Though many Americans depend on a safe and reliable vehicle to get around, it’s also a big investment. And, while maintaining your vehicle with regular servicing and tune-ups can go a long way to extending its life, finding an auto mechanic you can count on may prove to be a challenge. In fact, a recent survey found that more than 66% of U.S. drivers don’t trust auto repair shops in general.
So how do you identify an experienced, trustworthy mechanic who not only does a good job but also charges fairly — especially if you don’t know much about auto repairs and/or local businesses? Consider these 11 tips to help you find a reliable auto mechanic in your area.
When you’re searching for a mechanic to work on your vehicle, you may feel tempted to go with a brand name or franchise name that you know. However, a local family-owned auto shop that’s dedicated to good customer service as a means to build the business that supports their family, could be just as good or even better.
When trying to decide between a family-owned auto shop or a franchise, ask around. People love to share their stories of who does good work, and who doesn’t.
Does your local newspaper or television news station have a local auto expert? If so, give their business a call when looking for a knowledgeable auto repair shop. Even though they may not offer the lowest prices in the area, if the area media are willing to showcase their knowledge, chances are they know cars. So don’t choose your mechanic based on price alone.
Although most mechanics are honest and most auto repair shops are trustworthy, every year there are some that leave customers less than happy. In 2016, the Better Business Bureau (BBB) received over 10,000 complaints against auto repair companies.
Before taking your vehicle into a local auto repair shop, check out the reviews for them on the BBB website. You’ll see information about who owns the business and when it started. You’ll also find any reviews, complaints, and BBB accreditations.
More than 7,000 repair facilities across North America have the distinction of being an Approved Auto Repair (AAR) Facility, as accredited by the American Automobile Association (AAA). An AAR shop meets the strict professional standards of the AAA for customer service, facility appearance, and staff qualification and certification, and may be a good place to start when you need a new auto mechanic.
As with other professions, you may feel some peace of mind when you know you’re dealing with someone who has a professional certification in their field.
The independent nonprofit National Institute for Automotive Service Excellence (ASE) tests and certifies automotive professionals. ASE Certification for automotive technicians requires at least two years of on-the-job training or one year plus a two-year degree, plus successfully passing the test. Retests occur every five years to remain ASE-certified.
Bus companies and taxi companies depend on their vehicles to run smoothly. Why not call their head office and ask which local auto repair shop they use? Their recommendation could lead you to a trustworthy shop and a mechanic you can depend on.
When considering a new auto repair shop, look for advertisements, window display stickers, or plaques celebrating how long the shop has been in business — the longer, the better. Or just ask. If their other customers hadn’t been satisfied all those years, the business would have folded a long time ago.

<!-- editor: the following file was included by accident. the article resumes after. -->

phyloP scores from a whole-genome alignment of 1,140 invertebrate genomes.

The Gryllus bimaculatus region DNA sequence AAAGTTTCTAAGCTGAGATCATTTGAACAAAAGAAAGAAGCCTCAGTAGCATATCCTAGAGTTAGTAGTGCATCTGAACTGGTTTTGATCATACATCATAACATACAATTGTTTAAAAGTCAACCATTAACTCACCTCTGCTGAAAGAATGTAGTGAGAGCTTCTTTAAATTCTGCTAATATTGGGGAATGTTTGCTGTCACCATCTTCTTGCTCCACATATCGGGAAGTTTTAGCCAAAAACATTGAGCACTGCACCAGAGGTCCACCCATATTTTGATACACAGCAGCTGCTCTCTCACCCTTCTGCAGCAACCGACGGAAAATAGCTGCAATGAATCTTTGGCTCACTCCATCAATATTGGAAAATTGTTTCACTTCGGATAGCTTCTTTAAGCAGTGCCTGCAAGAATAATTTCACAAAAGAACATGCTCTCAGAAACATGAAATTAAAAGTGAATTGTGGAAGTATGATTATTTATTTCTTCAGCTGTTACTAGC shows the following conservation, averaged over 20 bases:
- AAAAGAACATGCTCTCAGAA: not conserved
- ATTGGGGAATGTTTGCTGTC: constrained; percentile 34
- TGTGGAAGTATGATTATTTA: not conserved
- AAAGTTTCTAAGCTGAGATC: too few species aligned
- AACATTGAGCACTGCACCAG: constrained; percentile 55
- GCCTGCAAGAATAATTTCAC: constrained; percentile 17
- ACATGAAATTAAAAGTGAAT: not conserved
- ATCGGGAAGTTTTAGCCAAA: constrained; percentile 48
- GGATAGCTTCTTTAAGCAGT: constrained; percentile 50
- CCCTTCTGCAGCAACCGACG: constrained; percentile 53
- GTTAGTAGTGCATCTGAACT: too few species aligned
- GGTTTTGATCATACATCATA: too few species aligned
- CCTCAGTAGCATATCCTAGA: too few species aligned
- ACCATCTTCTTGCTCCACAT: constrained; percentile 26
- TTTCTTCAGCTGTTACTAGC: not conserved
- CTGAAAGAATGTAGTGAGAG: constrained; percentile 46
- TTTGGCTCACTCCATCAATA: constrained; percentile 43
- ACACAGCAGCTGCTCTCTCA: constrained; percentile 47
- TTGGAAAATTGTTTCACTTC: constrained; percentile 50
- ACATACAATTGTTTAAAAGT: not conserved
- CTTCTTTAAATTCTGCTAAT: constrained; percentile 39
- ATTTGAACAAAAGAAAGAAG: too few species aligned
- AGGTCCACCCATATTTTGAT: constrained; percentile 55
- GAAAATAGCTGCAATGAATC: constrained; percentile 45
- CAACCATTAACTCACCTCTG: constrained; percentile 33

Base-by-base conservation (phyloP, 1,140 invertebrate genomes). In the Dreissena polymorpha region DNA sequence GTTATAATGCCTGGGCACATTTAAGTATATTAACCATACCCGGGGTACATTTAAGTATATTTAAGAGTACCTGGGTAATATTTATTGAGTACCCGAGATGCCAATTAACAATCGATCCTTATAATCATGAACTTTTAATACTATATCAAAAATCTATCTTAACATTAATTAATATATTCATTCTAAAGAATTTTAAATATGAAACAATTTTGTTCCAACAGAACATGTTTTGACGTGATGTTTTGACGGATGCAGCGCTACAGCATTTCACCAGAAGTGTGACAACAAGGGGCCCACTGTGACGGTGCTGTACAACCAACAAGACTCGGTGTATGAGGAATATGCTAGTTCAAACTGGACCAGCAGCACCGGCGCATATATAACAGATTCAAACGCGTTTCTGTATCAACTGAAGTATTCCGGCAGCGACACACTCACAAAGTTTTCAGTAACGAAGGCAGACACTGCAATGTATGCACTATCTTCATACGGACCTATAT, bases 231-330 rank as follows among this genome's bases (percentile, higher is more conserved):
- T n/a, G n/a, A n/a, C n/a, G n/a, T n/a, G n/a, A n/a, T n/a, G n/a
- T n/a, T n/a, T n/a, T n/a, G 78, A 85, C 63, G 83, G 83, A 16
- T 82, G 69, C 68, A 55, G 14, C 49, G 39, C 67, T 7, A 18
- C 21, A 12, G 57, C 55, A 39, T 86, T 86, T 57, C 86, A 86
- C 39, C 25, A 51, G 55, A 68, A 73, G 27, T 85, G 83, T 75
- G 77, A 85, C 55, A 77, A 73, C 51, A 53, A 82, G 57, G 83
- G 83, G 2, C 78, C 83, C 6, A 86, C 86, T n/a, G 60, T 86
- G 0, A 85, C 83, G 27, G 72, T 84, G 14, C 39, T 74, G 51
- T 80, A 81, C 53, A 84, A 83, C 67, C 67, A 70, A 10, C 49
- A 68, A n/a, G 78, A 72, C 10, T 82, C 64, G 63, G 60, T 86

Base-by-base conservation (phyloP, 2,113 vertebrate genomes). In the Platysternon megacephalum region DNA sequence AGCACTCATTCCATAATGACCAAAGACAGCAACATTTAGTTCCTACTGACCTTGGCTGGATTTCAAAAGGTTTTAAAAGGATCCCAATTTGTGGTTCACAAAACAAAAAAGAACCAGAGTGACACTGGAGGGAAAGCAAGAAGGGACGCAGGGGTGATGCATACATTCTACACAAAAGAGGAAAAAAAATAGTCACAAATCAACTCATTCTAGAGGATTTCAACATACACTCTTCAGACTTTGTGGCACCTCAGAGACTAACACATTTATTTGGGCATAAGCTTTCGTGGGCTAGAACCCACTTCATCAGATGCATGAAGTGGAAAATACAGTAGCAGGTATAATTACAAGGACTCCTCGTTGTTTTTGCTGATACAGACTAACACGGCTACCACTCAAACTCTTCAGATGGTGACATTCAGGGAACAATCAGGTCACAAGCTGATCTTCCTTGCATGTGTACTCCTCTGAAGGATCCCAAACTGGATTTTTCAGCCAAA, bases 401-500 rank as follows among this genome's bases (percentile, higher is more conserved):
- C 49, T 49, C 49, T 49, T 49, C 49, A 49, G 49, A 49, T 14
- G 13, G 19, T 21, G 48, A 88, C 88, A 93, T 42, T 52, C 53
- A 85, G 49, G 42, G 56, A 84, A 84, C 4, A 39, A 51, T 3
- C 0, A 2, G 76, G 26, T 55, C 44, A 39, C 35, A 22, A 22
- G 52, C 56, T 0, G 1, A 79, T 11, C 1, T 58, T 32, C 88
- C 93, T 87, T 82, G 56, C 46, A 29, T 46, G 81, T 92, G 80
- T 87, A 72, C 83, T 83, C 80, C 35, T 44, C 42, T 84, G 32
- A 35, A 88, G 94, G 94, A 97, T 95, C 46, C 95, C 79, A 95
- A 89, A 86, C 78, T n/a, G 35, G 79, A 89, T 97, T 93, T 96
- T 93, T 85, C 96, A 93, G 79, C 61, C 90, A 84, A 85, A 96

Before entrusting your vehicle to a new auto repair shop for major work, you can try them out with a smaller job, such as an oil change or tire rotation. See how they do. If they suggest additional work, say you’d like to get a second opinion. The service person’s reaction will tell you a lot about whether it’s a valid recommendation.
And, while you’re at it, ask about their options for payment plans, shop warranties, and senior discounts. Offering some (or all) of these services shows they’re serious about providing good customer service and that they value their customers’ business.
Many high schools and community colleges offer auto and shop classes, and the instructors there could be good sources of information about trustworthy local mechanics and auto shops, plus those to stay away from.
They may also have recommendations for mechanics who specialize in working on your make of vehicle, or those with experience working in the service department of the local dealership for your auto manufacturer. If you’re driving a hybrid or electric car, they could point you to a mechanic who understands these new green vehicles.
Businesses of all sorts, including auto repair shops, that are serious about building a long-term business in an area look for ways to become involved in the community they operate in. Taking note of which businesses participate in or support local events can help you figure out who’s committed for the long haul.
While this alone won’t guarantee their level of expertise, it does point to the values of the business owner. Watch out for news on repair shops taking part in fundraisers, community barbecues, and charity events, and make note of the name and location, so you can do a little more research on their automotive experience and services offered.
Did you know that your auto insurance provider may also recommend auto repair shops, and that there could be an added benefit to using one of them? For example, customers may choose to use one of the more than 1,600 authorized auto repair shops in The Hartford’s approved network to work on their vehicle. The Hartford stands behind the completed work to give you peace of mind for as long as you own or lease your vehicle.
For many people, a vehicle is a significant investment, often second only in value to a home. It’s important to choose your auto repair shop and mechanic carefully—to help ensure you receive quality work at a fair price and keep your vehicle running smoothly.